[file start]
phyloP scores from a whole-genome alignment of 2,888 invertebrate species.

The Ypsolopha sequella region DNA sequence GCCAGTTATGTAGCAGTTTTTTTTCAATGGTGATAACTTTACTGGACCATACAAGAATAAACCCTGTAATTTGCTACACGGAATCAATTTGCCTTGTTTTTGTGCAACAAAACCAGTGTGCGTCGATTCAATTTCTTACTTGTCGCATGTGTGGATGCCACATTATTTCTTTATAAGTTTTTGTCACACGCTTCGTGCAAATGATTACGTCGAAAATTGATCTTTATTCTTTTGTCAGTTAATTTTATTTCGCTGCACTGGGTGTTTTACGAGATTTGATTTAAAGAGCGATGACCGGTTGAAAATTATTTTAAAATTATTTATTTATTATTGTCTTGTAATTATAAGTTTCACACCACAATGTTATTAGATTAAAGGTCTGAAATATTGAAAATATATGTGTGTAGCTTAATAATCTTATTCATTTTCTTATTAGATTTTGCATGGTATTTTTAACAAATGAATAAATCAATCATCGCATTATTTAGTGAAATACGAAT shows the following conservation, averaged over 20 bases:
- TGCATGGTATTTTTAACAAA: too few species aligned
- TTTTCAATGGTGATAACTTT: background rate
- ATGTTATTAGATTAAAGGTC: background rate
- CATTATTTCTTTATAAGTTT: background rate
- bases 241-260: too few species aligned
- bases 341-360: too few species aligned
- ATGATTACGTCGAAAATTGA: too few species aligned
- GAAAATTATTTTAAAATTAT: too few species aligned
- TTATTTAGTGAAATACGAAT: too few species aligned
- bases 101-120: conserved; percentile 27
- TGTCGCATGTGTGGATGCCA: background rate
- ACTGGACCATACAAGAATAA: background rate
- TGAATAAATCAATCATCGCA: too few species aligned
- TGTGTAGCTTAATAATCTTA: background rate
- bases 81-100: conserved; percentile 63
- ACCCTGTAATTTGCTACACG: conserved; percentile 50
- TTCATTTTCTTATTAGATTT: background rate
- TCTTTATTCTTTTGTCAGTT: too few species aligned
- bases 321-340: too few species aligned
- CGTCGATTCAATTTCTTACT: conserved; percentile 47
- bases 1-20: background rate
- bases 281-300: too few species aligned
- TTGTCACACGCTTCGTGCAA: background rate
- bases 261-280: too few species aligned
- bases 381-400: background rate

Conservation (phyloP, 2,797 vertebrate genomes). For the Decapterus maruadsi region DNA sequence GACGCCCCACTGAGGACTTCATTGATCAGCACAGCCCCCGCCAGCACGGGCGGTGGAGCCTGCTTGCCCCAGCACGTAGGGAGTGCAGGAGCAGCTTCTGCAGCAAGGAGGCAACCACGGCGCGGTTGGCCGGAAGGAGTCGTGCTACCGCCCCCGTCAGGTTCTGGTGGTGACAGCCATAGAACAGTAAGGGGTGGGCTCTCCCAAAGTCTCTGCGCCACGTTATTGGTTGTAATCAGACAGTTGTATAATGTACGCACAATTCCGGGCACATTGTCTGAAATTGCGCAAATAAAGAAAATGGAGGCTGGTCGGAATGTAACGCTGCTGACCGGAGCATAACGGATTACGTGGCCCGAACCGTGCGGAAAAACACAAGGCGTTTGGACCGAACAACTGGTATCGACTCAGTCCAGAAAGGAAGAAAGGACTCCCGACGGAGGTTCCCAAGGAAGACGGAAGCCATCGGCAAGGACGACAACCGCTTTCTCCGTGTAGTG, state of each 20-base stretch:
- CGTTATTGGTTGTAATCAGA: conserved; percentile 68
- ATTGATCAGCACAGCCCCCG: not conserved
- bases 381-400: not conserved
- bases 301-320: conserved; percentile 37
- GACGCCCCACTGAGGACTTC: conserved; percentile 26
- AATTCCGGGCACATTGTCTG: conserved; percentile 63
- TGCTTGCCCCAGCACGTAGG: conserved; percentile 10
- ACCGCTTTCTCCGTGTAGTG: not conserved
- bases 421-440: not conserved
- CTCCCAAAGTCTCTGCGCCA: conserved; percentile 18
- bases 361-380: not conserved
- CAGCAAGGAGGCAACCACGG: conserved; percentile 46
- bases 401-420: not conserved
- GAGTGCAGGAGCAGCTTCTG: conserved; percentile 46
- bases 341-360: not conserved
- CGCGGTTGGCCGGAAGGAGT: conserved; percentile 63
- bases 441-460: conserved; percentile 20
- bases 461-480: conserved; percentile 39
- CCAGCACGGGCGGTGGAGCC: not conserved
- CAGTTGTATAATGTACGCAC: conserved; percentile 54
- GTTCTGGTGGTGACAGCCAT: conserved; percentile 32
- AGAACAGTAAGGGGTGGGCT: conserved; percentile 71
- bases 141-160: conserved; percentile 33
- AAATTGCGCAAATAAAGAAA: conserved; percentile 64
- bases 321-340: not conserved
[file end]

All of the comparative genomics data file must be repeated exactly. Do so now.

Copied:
phyloP scores from a whole-genome alignment of 2,888 invertebrate species.

The Ypsolopha sequella region DNA sequence GCCAGTTATGTAGCAGTTTTTTTTCAATGGTGATAACTTTACTGGACCATACAAGAATAAACCCTGTAATTTGCTACACGGAATCAATTTGCCTTGTTTTTGTGCAACAAAACCAGTGTGCGTCGATTCAATTTCTTACTTGTCGCATGTGTGGATGCCACATTATTTCTTTATAAGTTTTTGTCACACGCTTCGTGCAAATGATTACGTCGAAAATTGATCTTTATTCTTTTGTCAGTTAATTTTATTTCGCTGCACTGGGTGTTTTACGAGATTTGATTTAAAGAGCGATGACCGGTTGAAAATTATTTTAAAATTATTTATTTATTATTGTCTTGTAATTATAAGTTTCACACCACAATGTTATTAGATTAAAGGTCTGAAATATTGAAAATATATGTGTGTAGCTTAATAATCTTATTCATTTTCTTATTAGATTTTGCATGGTATTTTTAACAAATGAATAAATCAATCATCGCATTATTTAGTGAAATACGAAT shows the following conservation, averaged over 20 bases:
- TGCATGGTATTTTTAACAAA: too few species aligned
- TTTTCAATGGTGATAACTTT: background rate
- ATGTTATTAGATTAAAGGTC: background rate
- CATTATTTCTTTATAAGTTT: background rate
- bases 241-260: too few species aligned
- bases 341-360: too few species aligned
- ATGATTACGTCGAAAATTGA: too few species aligned
- GAAAATTATTTTAAAATTAT: too few species aligned
- TTATTTAGTGAAATACGAAT: too few species aligned
- bases 101-120: conserved; percentile 27
- TGTCGCATGTGTGGATGCCA: background rate
- ACTGGACCATACAAGAATAA: background rate
- TGAATAAATCAATCATCGCA: too few species aligned
- TGTGTAGCTTAATAATCTTA: background rate
- bases 81-100: conserved; percentile 63
- ACCCTGTAATTTGCTACACG: conserved; percentile 50
- TTCATTTTCTTATTAGATTT: background rate
- TCTTTATTCTTTTGTCAGTT: too few species aligned
- bases 321-340: too few species aligned
- CGTCGATTCAATTTCTTACT: conserved; percentile 47
- bases 1-20: background rate
- bases 281-300: too few species aligned
- TTGTCACACGCTTCGTGCAA: background rate
- bases 261-280: too few species aligned
- bases 381-400: background rate

Conservation (phyloP, 2,797 vertebrate genomes). For the Decapterus maruadsi region DNA sequence GACGCCCCACTGAGGACTTCATTGATCAGCACAGCCCCCGCCAGCACGGGCGGTGGAGCCTGCTTGCCCCAGCACGTAGGGAGTGCAGGAGCAGCTTCTGCAGCAAGGAGGCAACCACGGCGCGGTTGGCCGGAAGGAGTCGTGCTACCGCCCCCGTCAGGTTCTGGTGGTGACAGCCATAGAACAGTAAGGGGTGGGCTCTCCCAAAGTCTCTGCGCCACGTTATTGGTTGTAATCAGACAGTTGTATAATGTACGCACAATTCCGGGCACATTGTCTGAAATTGCGCAAATAAAGAAAATGGAGGCTGGTCGGAATGTAACGCTGCTGACCGGAGCATAACGGATTACGTGGCCCGAACCGTGCGGAAAAACACAAGGCGTTTGGACCGAACAACTGGTATCGACTCAGTCCAGAAAGGAAGAAAGGACTCCCGACGGAGGTTCCCAAGGAAGACGGAAGCCATCGGCAAGGACGACAACCGCTTTCTCCGTGTAGTG, state of each 20-base stretch:
- CGTTATTGGTTGTAATCAGA: conserved; percentile 68
- ATTGATCAGCACAGCCCCCG: not conserved
- bases 381-400: not conserved
- bases 301-320: conserved; percentile 37
- GACGCCCCACTGAGGACTTC: conserved; percentile 26
- AATTCCGGGCACATTGTCTG: conserved; percentile 63
- TGCTTGCCCCAGCACGTAGG: conserved; percentile 10
- ACCGCTTTCTCCGTGTAGTG: not conserved
- bases 421-440: not conserved
- CTCCCAAAGTCTCTGCGCCA: conserved; percentile 18
- bases 361-380: not conserved
- CAGCAAGGAGGCAACCACGG: conserved; percentile 46
- bases 401-420: not conserved
- GAGTGCAGGAGCAGCTTCTG: conserved; percentile 46
- bases 341-360: not conserved
- CGCGGTTGGCCGGAAGGAGT: conserved; percentile 63
- bases 441-460: conserved; percentile 20
- bases 461-480: conserved; percentile 39
- CCAGCACGGGCGGTGGAGCC: not conserved
- CAGTTGTATAATGTACGCAC: conserved; percentile 54
- GTTCTGGTGGTGACAGCCAT: conserved; percentile 32
- AGAACAGTAAGGGGTGGGCT: conserved; percentile 71
- bases 141-160: conserved; percentile 33
- AAATTGCGCAAATAAAGAAA: conserved; percentile 64
- bases 321-340: not conserved